Masking, or social camouflaging, has become the most common social strategy for many, if not all, Neurodivergent people to circumvent all of that social confusion. But it is also a learned trauma response. For most of our lives, whether directly or indirectly, Autistics are told that our natural state of being is “wrong.” This begins for many of us at school age and continues well into adulthood and into the workplace. In an effort to survive, we learn to mimic the ways of the neuromajority.
Whether it is fear of unconscious bias, stereotypes, & stigma, the desire to connect with colleagues, concern about mistreatment and/or unfavorable consequences, eagerness to succeed or be promoted, or in search of belonging, Autistics learn through trial and error that masking can temporarily save you the pain. But while masking is often successful, even the best maskers amongst us succumb to burnout over time. For Autistics, masking can mean quicker, less risky exchanges. But in the long term, masking is an unhealthy, unsustainable coping mechanism that causes immeasurable mental distress.
What masking looks like varies from Autistic to Autistic to Autistic. It can include forcing or faking eye contact, minimizing our interests, repeating memorized social scripts, tolerating sensory discomfort, or mimicking styles and gestures. It is so much more WORK. Yes, masking is not only unhealthy, it also adds to our workload. Bottom line, masking is NOT sustainable for Autistic folk, but most of us don’t feel safe to unmask in a workplace setting.
Being Autistic in the workplace is hard. There I said it. We can do it, but it is exhausting, and it is not an equitable experience. While masking and communication inequality are two common issues for Autistics at work, they are not the only ones. Workplaces are structured in favor of sameness: everyone working the same hours, from the same places, doing the same thing, the same way. Current workplaces demand we leave our humanity – and autism – at home, and that makes workplaces a nightmare for those of us who are different. If we are honest, this workplace sameness routine doesn’t work for anyone, and the time has come for our workplaces to reflect the reality of being human, which not only helps Autistic employees, but everyone.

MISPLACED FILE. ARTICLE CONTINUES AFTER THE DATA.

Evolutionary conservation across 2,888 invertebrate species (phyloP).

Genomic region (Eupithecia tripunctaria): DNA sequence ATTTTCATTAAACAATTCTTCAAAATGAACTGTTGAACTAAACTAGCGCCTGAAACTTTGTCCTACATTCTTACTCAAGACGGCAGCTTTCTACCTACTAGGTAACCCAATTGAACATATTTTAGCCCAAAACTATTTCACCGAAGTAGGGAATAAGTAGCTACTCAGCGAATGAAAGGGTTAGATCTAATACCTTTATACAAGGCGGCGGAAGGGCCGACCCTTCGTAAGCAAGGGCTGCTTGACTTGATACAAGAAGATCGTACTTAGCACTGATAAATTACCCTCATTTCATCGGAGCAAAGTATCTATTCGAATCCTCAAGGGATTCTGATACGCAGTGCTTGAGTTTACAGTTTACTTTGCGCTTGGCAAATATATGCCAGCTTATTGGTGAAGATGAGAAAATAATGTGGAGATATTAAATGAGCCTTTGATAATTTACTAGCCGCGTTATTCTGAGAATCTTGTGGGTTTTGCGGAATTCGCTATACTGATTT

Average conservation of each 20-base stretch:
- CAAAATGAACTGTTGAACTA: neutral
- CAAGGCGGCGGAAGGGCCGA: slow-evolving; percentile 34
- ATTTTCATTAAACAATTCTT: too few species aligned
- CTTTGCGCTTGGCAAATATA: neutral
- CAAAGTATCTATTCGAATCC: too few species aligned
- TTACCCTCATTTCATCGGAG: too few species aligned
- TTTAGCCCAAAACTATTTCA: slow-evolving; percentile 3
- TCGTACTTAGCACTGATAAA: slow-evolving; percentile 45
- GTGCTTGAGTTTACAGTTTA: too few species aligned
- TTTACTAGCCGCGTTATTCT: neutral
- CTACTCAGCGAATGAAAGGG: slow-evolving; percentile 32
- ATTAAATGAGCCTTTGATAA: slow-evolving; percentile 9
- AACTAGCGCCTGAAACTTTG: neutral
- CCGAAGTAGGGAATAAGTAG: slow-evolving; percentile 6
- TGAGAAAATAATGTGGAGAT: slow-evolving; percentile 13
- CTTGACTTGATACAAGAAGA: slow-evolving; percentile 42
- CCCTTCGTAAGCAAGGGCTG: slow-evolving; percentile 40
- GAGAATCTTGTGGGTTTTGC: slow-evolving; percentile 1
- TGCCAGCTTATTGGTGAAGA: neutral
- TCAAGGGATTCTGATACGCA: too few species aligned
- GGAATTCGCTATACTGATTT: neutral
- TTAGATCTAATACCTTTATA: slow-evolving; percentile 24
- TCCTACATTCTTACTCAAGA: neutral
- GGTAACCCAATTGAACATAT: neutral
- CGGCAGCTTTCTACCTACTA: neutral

Organizations need to think about creating truly inclusive workplace cultures while designing their policies and procedures around the concepts of universal design. Fortunately, there are a lot of ways to begin to shift an organization’s functioning so that it is a truer reflection of the collective values, beliefs, practices, and actions of ALL of its members. When we make these shifts, we see improved job satisfaction, higher productivity rates, and we gain the ability to capitalize on the differing strengths of the entire staff. For example, when we add remote and hybrid work options, along with flex scheduling, that flexibility creates equity. Since communication is a challenge when differing neurotypes collaborate, create clear and reliable procedures around inter-organizational communication. Scheduling regular feedback sessions with all employees is a great way to begin. Lastly, and perhaps most importantly, representation matters. Organizational leadership must reflect the diversity of the staff, as well as its customers or stakeholders.
It is my mission, my job, and my purpose to change the landscape of employment for Neurodivergent folks and for the greater disability community. I realize that I have chosen to fight an uphill battle which has already left me with war wounds, but I know we deserve more from our workplaces than what we are currently being served. And so, with each social media post I schedule, and in every meeting that I sit in, I put on my brave face, push aside my personal pain, discomfort, and overwhelm because I truly believe that if I educate, advocate, and speak loud enough, I can change the way that the world perceives Autistic humans.